Part 3 of 5: Fiqh or Fiction — Standardized AAOIFI Based Training Promotes Shariah Harmonization 
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Part 3 of 5: Fiqh or Fiction — Standardized AAOIFI Based Training Promotes Shariah Harmonization

Click here to see Part 1 of 5: Fiqh or Fiction — The Need for Standardized Training

Click here to see Part 2 of 5: Fiqh or Fiction — What Does Standardized and Accredited Training Mean in Islamic Finance?

Standardized AAOIFI Based Training Promotes Shariah Harmonization

In 1991, the Accounting and Auditing Organization for Islamic Financial Institutions (AAOIFI, pronounced “a-yo-fee”) formed as an independent, non-profit, standard-setting body with a remit to promulgate Islamic finance standards for the entire industry. Nearly thirty years on, AAOIFI is now widely regarded by banks and governments as the de facto industry standard for Islamic finance practitioners. In fact, numerous central banks and financial services authorities now recommend the standards as a source of guidance for local banks.

AAOIFI’s regularly updated texts have become the definitive reference work for those seeking a comprehensive rule book about Islamic financial products and practices. Its 100 standards cover everything from accounting and auditing to governance and product-specific Shariah standards. The 16 to 20 scholars — the number depending on the year — who sit on AAOIFI’s Shariah Board are leading Islamic finance scholars who come from the Gulf, South Asia, South East Asia, Africa, and North America; each of them legally qualified to issue a fatwa and adjudicate on matters Islamic finance. And for a religion that deeply values scholarly consensus, or ijma, as one of the main sources for legal derivation in Islamic jurisprudence, it is a relief to hear one scholar put it this way: “AAOIFI is the closest thing we have to ijma in Islamic finance.”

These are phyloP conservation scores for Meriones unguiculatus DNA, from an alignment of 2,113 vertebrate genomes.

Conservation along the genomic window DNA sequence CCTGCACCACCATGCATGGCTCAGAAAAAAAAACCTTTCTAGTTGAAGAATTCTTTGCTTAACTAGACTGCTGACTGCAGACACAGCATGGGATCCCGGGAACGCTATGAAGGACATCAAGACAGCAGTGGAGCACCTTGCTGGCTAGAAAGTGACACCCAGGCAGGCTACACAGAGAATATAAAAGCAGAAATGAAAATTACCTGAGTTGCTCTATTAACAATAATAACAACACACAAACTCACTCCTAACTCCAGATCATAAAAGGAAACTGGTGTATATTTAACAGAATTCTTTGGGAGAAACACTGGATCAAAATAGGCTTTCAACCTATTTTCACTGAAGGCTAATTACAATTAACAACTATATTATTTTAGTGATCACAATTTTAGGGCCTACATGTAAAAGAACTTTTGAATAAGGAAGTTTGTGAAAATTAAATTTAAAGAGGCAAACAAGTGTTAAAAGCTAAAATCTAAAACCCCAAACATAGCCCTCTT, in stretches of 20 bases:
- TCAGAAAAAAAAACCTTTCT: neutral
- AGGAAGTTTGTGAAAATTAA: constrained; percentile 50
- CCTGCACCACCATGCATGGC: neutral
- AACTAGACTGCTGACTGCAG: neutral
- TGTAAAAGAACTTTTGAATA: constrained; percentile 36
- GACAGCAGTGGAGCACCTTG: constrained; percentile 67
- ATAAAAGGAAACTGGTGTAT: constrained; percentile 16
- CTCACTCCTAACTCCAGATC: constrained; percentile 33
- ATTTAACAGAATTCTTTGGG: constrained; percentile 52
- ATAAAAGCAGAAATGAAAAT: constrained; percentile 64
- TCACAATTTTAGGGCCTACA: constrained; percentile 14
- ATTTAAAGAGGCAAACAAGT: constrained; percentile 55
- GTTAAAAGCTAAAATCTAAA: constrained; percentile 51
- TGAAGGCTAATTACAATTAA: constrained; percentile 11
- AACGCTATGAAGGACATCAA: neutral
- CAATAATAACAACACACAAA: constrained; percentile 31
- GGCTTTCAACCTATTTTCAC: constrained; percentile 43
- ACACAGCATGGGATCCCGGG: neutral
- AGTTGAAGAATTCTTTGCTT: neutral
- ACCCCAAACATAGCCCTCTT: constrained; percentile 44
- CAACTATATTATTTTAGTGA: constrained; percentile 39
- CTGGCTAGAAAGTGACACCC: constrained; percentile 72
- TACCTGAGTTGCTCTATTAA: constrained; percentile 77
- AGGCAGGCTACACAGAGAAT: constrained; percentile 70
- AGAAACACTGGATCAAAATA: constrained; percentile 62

Training Accreditation by Scholars, Not Academic and Professional Bodies

According to AAOIFI’s “Stipulation and Ethics of Fatwa in the Institutional Framework” the standards for issuing a fatwa are, at minimum, knowledge of:

  1. Islamic jurisprudence in financial transactions
  2. How to derive rulings from primary sources
  3. Islamic jurisprudential contributions of other scholars
  4. Contemporary issues in the financial industry

Moreover, the individual should demonstrate discernment, scrupulousness, and peer-reviewed competence within the financial industry.

In order to fully comprehend the complexity of the scholar’s task, one should reflect upon the competing demands placed upon him when deriving a ruling from the Quran and hadith (prophetic traditions) corpus; hadith which number in the tens of thousands for those that are rigorously authenticated (sahih) and exceed one million when counted as separate chains of transmission.